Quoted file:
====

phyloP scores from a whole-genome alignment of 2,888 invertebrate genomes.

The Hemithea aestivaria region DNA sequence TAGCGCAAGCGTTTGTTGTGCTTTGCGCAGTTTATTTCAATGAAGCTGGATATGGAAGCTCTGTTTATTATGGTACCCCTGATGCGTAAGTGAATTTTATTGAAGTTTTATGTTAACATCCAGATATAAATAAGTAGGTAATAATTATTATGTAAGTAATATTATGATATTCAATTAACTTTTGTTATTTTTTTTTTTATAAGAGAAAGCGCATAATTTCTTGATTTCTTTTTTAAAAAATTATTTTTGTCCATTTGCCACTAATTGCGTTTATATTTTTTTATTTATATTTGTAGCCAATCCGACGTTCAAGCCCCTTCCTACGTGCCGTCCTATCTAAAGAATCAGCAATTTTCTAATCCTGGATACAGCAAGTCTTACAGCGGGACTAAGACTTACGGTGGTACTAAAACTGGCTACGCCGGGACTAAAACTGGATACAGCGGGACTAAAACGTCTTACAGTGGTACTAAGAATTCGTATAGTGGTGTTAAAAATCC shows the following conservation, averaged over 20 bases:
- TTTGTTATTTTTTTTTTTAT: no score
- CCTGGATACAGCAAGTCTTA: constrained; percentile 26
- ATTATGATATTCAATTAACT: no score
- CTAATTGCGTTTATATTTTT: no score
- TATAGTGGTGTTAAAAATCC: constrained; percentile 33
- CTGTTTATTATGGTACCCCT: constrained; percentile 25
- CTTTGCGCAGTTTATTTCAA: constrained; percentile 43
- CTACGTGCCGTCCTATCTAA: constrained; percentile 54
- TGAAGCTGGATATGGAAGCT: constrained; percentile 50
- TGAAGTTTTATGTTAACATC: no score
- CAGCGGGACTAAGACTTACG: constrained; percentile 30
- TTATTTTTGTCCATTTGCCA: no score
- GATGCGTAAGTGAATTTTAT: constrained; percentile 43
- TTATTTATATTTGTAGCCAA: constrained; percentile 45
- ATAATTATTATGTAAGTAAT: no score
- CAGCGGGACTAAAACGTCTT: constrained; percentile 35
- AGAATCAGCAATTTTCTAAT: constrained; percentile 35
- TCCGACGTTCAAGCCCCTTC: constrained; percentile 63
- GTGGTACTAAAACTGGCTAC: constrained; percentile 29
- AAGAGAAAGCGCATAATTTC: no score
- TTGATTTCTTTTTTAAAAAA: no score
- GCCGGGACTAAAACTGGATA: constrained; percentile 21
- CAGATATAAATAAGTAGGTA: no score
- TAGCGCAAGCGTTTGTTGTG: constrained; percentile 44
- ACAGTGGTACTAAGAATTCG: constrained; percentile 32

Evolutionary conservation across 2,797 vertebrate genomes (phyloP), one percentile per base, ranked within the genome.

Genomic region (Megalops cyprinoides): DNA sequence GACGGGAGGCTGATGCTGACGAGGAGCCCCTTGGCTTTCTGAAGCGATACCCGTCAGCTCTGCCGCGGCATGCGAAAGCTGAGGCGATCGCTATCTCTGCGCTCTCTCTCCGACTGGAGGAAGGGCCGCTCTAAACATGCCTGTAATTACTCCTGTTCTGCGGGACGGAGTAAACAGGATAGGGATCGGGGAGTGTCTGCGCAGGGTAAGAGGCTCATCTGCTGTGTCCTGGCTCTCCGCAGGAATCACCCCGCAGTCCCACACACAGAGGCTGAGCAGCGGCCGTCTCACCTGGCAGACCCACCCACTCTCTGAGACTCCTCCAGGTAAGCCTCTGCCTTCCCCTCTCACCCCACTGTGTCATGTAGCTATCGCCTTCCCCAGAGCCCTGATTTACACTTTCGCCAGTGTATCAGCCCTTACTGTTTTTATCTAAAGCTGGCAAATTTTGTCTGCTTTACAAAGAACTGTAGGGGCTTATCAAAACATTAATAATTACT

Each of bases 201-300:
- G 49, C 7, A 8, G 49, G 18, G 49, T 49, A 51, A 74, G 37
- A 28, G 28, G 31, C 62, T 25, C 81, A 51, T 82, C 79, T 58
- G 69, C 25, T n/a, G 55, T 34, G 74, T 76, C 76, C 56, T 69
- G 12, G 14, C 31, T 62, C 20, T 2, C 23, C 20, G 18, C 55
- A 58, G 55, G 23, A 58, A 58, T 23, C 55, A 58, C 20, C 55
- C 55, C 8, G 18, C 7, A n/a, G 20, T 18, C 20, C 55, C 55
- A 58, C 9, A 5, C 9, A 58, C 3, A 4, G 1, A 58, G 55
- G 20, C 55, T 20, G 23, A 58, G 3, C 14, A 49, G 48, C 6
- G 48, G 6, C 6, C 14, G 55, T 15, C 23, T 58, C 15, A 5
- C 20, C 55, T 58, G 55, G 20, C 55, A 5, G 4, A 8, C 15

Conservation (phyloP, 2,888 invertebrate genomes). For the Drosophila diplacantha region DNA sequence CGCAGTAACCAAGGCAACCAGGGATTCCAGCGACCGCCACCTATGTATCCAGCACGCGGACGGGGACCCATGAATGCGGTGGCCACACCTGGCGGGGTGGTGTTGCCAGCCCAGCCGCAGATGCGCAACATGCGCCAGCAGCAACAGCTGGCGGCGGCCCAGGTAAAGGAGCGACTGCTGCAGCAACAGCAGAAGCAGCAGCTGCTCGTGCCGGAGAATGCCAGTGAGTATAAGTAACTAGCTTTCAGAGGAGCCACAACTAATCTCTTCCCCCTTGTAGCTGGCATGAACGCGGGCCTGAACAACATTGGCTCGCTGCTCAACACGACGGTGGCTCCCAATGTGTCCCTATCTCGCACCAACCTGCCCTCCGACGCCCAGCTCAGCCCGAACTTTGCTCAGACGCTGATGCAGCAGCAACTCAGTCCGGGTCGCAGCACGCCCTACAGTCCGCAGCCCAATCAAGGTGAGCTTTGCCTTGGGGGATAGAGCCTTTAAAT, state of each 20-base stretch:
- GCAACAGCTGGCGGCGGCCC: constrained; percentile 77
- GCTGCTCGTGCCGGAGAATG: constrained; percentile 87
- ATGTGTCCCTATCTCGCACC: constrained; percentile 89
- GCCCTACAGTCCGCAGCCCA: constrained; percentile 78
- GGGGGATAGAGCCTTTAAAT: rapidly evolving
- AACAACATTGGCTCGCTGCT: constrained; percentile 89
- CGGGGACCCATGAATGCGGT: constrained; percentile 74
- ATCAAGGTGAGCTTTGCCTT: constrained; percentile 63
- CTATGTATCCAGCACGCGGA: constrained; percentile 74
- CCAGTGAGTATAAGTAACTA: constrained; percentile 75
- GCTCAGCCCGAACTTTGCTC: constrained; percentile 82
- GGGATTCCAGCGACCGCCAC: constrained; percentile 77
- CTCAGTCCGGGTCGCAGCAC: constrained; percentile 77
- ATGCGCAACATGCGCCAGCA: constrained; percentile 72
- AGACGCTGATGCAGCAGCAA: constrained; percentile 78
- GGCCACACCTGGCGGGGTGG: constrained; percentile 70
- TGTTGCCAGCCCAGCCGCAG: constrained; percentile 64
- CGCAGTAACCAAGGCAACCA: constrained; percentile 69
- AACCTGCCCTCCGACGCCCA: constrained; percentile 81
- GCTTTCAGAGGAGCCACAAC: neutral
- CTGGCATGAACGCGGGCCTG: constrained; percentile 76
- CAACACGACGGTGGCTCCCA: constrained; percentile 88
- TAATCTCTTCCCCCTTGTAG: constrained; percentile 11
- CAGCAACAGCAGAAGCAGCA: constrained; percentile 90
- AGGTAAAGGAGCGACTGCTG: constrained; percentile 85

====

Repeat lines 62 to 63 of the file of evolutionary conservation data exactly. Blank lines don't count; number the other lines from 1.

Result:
- CTGGCATGAACGCGGGCCTG: constrained; percentile 76
- CAACACGACGGTGGCTCCCA: constrained; percentile 88